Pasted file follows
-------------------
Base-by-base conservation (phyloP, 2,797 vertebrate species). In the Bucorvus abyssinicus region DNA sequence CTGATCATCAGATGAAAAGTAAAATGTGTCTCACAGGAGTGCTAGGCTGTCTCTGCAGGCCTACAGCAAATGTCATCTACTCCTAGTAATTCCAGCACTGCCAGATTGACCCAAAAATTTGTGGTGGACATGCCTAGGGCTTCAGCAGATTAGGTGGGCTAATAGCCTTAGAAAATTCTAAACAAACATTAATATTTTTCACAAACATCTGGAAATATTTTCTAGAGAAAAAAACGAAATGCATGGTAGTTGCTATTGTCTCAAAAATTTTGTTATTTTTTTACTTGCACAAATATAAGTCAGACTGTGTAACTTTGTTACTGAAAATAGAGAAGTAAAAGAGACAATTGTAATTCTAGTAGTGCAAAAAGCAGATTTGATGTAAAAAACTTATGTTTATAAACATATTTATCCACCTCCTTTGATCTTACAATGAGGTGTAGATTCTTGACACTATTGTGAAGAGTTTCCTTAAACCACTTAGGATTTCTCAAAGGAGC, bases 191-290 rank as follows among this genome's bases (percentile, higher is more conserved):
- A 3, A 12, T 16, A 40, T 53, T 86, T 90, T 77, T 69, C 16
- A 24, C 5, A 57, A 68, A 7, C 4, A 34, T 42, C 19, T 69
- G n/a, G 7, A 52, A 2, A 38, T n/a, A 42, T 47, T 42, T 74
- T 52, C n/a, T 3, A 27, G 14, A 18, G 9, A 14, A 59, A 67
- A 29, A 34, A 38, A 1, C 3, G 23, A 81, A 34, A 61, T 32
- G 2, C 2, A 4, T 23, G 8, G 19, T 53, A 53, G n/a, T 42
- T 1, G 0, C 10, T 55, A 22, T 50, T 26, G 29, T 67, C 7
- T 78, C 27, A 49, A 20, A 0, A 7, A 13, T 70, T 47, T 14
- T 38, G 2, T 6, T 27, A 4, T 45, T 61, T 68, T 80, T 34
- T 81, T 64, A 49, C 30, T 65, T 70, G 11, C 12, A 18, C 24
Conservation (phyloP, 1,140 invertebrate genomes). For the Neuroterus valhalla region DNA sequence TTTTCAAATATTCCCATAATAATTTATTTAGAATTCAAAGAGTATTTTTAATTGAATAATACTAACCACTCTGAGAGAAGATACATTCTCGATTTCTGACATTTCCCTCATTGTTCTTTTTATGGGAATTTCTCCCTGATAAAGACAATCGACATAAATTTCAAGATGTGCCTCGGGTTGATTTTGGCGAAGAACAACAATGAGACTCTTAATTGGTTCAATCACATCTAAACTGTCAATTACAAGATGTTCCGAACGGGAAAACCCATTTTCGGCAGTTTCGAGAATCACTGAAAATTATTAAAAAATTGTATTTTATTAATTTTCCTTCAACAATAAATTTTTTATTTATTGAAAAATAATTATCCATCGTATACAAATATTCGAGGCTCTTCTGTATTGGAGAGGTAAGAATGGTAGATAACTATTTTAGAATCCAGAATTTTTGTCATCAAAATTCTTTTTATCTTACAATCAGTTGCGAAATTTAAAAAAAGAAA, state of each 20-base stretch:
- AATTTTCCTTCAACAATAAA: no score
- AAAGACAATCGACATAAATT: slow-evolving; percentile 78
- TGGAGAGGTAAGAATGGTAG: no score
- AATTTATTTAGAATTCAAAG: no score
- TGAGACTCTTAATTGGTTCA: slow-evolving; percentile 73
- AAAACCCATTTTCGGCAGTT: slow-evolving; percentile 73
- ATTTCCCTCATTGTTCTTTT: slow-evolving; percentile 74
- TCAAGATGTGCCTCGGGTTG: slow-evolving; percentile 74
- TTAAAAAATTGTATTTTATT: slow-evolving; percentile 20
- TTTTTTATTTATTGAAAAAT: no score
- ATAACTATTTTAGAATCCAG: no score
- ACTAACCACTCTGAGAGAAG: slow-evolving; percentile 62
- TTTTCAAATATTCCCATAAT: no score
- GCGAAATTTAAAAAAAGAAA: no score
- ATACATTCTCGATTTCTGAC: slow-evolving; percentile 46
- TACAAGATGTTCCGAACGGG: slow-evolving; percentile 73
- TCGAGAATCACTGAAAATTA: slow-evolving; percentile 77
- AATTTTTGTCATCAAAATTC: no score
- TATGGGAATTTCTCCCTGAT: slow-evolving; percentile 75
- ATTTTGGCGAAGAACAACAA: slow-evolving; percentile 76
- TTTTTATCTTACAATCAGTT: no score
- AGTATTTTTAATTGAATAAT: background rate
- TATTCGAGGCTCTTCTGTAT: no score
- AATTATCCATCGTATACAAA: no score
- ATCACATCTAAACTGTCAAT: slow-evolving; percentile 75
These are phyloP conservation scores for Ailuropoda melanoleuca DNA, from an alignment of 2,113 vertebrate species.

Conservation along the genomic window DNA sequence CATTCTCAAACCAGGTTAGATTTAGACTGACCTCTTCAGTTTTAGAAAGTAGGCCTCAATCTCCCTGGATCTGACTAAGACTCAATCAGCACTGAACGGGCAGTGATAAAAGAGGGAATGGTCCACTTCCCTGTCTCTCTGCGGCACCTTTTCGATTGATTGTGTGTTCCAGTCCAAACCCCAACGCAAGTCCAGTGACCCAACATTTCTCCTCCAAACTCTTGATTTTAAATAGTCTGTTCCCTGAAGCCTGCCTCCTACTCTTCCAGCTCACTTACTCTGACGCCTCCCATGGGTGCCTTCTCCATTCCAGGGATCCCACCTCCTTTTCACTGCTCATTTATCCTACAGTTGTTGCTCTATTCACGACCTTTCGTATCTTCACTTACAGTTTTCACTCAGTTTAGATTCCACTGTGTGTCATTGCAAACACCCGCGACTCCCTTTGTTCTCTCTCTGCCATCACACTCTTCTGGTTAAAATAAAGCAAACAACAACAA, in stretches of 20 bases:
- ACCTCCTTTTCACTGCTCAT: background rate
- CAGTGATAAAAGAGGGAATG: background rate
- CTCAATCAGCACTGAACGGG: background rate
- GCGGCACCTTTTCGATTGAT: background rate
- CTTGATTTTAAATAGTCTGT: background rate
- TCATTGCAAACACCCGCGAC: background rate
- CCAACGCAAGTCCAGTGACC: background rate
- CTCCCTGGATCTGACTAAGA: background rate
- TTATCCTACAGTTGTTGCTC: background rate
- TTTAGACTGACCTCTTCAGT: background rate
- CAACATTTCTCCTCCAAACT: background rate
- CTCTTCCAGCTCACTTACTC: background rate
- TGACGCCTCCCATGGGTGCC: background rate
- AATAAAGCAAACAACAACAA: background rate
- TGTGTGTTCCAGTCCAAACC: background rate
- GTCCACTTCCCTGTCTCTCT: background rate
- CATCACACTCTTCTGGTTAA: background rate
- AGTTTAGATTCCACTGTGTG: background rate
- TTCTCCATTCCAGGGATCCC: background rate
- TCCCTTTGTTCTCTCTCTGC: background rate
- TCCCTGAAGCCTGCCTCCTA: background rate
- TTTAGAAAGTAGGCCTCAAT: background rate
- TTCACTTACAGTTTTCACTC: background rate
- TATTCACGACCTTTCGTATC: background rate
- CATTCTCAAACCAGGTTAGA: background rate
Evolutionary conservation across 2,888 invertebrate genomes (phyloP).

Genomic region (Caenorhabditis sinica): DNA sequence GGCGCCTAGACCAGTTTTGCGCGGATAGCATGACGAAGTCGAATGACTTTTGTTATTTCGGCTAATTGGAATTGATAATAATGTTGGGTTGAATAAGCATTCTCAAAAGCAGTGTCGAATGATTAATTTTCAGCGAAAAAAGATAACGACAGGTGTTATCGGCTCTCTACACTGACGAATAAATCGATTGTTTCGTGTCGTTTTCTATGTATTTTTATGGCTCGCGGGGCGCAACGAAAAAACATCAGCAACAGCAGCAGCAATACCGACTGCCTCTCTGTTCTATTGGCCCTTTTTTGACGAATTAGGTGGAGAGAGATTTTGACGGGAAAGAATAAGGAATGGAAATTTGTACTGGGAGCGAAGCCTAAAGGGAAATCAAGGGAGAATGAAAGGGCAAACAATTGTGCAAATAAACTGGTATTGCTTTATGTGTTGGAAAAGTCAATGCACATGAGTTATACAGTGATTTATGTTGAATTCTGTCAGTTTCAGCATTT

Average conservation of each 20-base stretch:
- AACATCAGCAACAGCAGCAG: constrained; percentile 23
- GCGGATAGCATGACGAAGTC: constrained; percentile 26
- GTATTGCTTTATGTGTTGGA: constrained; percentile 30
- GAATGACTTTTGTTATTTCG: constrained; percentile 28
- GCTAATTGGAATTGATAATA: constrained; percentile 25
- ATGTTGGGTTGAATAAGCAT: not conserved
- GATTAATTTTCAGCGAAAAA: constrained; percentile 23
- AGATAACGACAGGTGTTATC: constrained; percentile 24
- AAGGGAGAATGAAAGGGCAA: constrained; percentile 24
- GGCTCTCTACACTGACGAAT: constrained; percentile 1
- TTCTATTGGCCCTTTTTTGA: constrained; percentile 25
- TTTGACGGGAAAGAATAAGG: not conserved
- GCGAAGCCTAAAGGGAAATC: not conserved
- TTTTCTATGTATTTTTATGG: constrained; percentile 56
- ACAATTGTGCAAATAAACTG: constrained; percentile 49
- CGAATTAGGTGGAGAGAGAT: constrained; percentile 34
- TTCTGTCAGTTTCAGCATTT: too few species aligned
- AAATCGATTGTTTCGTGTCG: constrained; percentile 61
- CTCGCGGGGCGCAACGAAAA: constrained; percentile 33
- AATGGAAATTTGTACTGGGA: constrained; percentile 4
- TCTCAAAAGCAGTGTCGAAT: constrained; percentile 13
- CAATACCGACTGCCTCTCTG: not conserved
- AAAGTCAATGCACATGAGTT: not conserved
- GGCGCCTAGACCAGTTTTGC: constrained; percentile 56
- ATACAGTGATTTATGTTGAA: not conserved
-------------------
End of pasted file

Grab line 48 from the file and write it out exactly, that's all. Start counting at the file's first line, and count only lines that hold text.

- TTATCCTACAGTTGTTGCTC: background rate